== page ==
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The mitogen-activated protein kinases, extracellular signal-regulated kinase (ERK), and p38, are activated in response to infectious agents and innate immune stimulators such as CpG DNA, and regulate the subsequent initiation and termination of immune responses. CpG DNA activates p38 and ERK with slightly different kinetics in monocytic cells. The present(More)
Pneumonia occurring as a secondary infection after influenza is a major cause of excess morbidity and mortality, despite the availability and use of antibiotics active against Streptococcus pneumoniae. We hypothesized that the use of a bacteriostatic protein synthesis inhibitor would improve outcomes by reducing the inflammatory response. BALB/cJ mice(More)
Whether p38 and extracellular signal-regulated kinase (ERK) mitogen-activated protein kinase cascades are required for inducible nitric oxide synthase (iNOS) and tumor necrosis factor (TNF) accumulation in RAW 264.7 murine macrophages exposed to lipopolysaccharide (LPS) plus recombinant interferon-gamma (rIFN-gamma) was investigated. By use of Western(More)
MAPK phosphatase (MKP)-1 is an archetypal member of the dual specificity protein phosphatase family that dephosphorylates MAPK. We have previously demonstrated that MKP-1 acts as a negative regulator of p38 and JNK in immortalized macrophages after stimulation with peptidoglycan isolated from Gram-positive bacteria. To define the physiological function of(More)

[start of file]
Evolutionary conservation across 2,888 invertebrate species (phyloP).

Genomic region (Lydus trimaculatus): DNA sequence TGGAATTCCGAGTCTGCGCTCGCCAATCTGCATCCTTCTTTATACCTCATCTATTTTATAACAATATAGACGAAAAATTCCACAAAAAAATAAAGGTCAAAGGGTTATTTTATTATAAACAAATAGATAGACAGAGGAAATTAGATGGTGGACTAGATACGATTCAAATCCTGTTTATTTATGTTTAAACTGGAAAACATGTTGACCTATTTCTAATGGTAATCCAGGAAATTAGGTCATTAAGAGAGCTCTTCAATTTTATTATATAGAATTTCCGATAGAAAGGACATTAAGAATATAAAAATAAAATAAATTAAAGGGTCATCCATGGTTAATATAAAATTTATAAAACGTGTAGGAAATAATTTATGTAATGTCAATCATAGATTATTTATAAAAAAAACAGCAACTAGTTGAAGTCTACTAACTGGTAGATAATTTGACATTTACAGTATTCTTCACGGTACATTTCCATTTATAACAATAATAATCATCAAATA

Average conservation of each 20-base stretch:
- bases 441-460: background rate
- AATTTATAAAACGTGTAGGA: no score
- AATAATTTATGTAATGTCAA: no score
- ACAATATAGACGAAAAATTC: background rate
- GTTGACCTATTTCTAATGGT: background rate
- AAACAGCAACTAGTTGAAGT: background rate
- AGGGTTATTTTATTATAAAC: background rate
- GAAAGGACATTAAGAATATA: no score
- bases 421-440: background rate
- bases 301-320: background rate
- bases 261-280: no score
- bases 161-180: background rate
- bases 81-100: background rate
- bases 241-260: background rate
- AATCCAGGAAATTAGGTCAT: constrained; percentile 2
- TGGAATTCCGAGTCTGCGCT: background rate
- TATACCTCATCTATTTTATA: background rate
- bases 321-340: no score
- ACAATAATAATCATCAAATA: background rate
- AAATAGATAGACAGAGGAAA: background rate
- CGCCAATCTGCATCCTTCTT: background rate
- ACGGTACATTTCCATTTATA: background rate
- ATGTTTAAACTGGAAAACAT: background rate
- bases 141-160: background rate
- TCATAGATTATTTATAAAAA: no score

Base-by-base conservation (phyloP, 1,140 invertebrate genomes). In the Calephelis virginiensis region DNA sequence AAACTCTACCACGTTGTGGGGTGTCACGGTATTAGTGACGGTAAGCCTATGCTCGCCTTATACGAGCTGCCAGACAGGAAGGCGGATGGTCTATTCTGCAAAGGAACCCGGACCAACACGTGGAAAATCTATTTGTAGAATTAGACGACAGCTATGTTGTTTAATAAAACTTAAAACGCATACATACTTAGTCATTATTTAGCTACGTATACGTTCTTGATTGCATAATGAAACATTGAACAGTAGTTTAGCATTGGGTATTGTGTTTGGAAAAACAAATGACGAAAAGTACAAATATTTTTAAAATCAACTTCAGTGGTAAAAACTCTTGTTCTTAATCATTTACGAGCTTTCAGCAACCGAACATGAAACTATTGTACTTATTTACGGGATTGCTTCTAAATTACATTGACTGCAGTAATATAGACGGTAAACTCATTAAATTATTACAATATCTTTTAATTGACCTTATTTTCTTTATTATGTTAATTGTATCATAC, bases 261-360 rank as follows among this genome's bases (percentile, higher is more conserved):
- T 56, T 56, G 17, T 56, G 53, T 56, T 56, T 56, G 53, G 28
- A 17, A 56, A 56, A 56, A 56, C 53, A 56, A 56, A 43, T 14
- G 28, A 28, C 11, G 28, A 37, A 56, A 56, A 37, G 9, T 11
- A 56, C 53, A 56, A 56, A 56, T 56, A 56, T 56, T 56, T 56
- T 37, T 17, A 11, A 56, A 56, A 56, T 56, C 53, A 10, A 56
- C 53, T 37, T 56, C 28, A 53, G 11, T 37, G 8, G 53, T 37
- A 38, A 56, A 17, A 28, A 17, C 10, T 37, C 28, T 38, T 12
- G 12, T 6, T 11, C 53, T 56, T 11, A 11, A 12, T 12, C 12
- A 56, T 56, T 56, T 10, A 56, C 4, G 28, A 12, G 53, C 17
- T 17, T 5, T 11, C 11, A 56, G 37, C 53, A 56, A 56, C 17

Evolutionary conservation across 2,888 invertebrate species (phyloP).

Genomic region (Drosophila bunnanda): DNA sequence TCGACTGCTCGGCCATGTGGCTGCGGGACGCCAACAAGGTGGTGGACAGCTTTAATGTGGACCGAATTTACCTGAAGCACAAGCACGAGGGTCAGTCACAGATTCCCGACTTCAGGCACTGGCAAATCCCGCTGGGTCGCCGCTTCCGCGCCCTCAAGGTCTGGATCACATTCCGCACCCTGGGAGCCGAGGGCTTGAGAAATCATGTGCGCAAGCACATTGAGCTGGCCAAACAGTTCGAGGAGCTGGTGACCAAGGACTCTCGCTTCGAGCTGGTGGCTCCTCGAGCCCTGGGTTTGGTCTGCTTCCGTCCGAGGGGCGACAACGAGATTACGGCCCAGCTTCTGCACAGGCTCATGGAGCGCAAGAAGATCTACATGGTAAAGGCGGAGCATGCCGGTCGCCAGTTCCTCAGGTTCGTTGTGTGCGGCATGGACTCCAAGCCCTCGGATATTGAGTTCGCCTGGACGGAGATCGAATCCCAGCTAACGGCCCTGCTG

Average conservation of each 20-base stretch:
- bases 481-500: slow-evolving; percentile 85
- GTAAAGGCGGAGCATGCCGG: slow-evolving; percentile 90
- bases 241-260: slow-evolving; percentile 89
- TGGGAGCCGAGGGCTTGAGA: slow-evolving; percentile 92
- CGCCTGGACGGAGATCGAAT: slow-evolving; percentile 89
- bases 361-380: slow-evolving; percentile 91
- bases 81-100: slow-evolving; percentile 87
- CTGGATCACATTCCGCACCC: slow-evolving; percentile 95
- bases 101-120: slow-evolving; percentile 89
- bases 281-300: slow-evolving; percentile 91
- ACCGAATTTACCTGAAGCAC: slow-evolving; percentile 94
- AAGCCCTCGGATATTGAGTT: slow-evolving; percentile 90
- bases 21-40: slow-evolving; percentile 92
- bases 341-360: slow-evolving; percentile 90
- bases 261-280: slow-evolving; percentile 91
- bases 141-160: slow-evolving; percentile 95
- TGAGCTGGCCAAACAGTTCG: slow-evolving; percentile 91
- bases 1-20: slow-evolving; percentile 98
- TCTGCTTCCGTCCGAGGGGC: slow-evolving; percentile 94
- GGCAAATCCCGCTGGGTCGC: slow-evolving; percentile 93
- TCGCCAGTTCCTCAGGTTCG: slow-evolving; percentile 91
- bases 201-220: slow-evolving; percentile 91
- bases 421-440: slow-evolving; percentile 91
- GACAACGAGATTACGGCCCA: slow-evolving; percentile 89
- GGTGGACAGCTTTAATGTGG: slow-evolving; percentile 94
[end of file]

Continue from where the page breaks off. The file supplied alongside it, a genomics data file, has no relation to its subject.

Several lines of evidence have suggested that protein tyrosine phosphatases, including CD45 and SHP-1, regulate macrophage activation. Macrophages from mice lacking SHP-1 (motheaten mice) are hyper-responsive to many stimuli, suggesting that SHP-1 may negatively regulate macrophage activation. Herein we report that the repressible/inducible over-expression(More)
The emergence of tolerance to vancomycin has recently been reported in Streptococcus pneumoniae, the most common cause of bacterial meningitis. A vancomycin- and cephalosporin-tolerant strain of S. pneumoniae, the Tupelo strain, was isolated from the cerebrospinal fluid of a patient who then developed recrudescence of meningitis despite treatment with(More)
Macrophage activation by CpG DNA requires toll-like receptor 9 and the adaptor protein MyD88. Gram-negative bacterial lipopolysaccharide also activates macrophages via a toll-like receptor pathway (TLR-4), but we and others have reported that lipopolysaccharide also stimulates tyrosine phosphorylation in macrophages. Herein we report that exposure of RAW(More)